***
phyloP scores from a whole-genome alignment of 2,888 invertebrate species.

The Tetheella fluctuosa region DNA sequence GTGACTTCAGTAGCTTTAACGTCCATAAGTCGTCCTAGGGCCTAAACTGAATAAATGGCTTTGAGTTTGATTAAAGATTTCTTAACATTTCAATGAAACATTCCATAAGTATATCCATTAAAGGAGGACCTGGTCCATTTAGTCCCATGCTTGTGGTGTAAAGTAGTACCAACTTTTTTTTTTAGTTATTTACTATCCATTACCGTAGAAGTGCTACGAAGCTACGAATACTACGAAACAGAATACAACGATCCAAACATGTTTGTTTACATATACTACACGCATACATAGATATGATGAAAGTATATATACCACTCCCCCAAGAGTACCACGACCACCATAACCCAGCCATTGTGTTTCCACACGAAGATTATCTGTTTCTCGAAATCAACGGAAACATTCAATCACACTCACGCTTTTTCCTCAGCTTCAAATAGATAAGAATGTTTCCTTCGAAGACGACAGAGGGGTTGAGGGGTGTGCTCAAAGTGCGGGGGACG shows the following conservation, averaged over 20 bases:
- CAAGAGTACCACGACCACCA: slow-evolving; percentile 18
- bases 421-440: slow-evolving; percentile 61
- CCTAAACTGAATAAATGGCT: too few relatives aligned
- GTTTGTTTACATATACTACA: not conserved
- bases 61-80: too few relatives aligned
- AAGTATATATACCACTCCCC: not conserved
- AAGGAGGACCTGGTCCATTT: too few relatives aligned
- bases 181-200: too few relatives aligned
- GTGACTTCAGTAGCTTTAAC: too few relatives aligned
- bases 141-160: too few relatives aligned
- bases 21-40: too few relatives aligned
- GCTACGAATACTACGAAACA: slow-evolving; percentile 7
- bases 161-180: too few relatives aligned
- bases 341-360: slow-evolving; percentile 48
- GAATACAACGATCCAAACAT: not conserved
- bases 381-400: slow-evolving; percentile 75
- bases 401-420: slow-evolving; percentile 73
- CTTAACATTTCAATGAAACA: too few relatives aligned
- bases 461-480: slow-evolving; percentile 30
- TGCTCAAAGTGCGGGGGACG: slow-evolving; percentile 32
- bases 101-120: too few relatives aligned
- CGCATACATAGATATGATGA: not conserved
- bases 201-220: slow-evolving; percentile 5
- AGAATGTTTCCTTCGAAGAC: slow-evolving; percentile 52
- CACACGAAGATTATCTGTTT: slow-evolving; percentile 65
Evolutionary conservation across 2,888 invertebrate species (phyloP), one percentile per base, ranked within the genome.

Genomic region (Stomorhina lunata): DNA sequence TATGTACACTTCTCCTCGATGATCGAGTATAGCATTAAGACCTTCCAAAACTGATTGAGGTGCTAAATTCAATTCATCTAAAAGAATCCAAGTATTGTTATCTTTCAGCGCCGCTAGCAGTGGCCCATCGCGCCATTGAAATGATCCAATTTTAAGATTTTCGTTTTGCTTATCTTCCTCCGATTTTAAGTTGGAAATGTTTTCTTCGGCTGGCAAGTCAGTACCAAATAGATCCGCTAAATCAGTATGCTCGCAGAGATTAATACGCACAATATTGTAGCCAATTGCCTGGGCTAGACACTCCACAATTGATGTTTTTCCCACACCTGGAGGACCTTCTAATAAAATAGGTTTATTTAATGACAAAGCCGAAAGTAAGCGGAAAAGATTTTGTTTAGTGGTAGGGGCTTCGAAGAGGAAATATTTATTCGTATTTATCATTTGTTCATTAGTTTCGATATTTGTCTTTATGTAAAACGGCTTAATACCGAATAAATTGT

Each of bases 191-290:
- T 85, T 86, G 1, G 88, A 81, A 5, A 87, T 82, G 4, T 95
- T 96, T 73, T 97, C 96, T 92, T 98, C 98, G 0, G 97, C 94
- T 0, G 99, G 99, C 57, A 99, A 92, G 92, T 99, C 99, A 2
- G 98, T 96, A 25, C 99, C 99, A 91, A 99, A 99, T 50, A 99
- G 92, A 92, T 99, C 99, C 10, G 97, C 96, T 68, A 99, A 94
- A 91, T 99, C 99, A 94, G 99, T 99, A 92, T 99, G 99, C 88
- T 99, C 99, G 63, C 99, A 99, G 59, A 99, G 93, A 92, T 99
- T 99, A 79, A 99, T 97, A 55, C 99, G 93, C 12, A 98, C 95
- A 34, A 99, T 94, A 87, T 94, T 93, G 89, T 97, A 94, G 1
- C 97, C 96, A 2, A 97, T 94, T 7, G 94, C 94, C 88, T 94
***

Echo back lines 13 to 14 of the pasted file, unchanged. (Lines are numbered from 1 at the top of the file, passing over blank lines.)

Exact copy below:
- bases 21-40: too few relatives aligned
- GCTACGAATACTACGAAACA: slow-evolving; percentile 7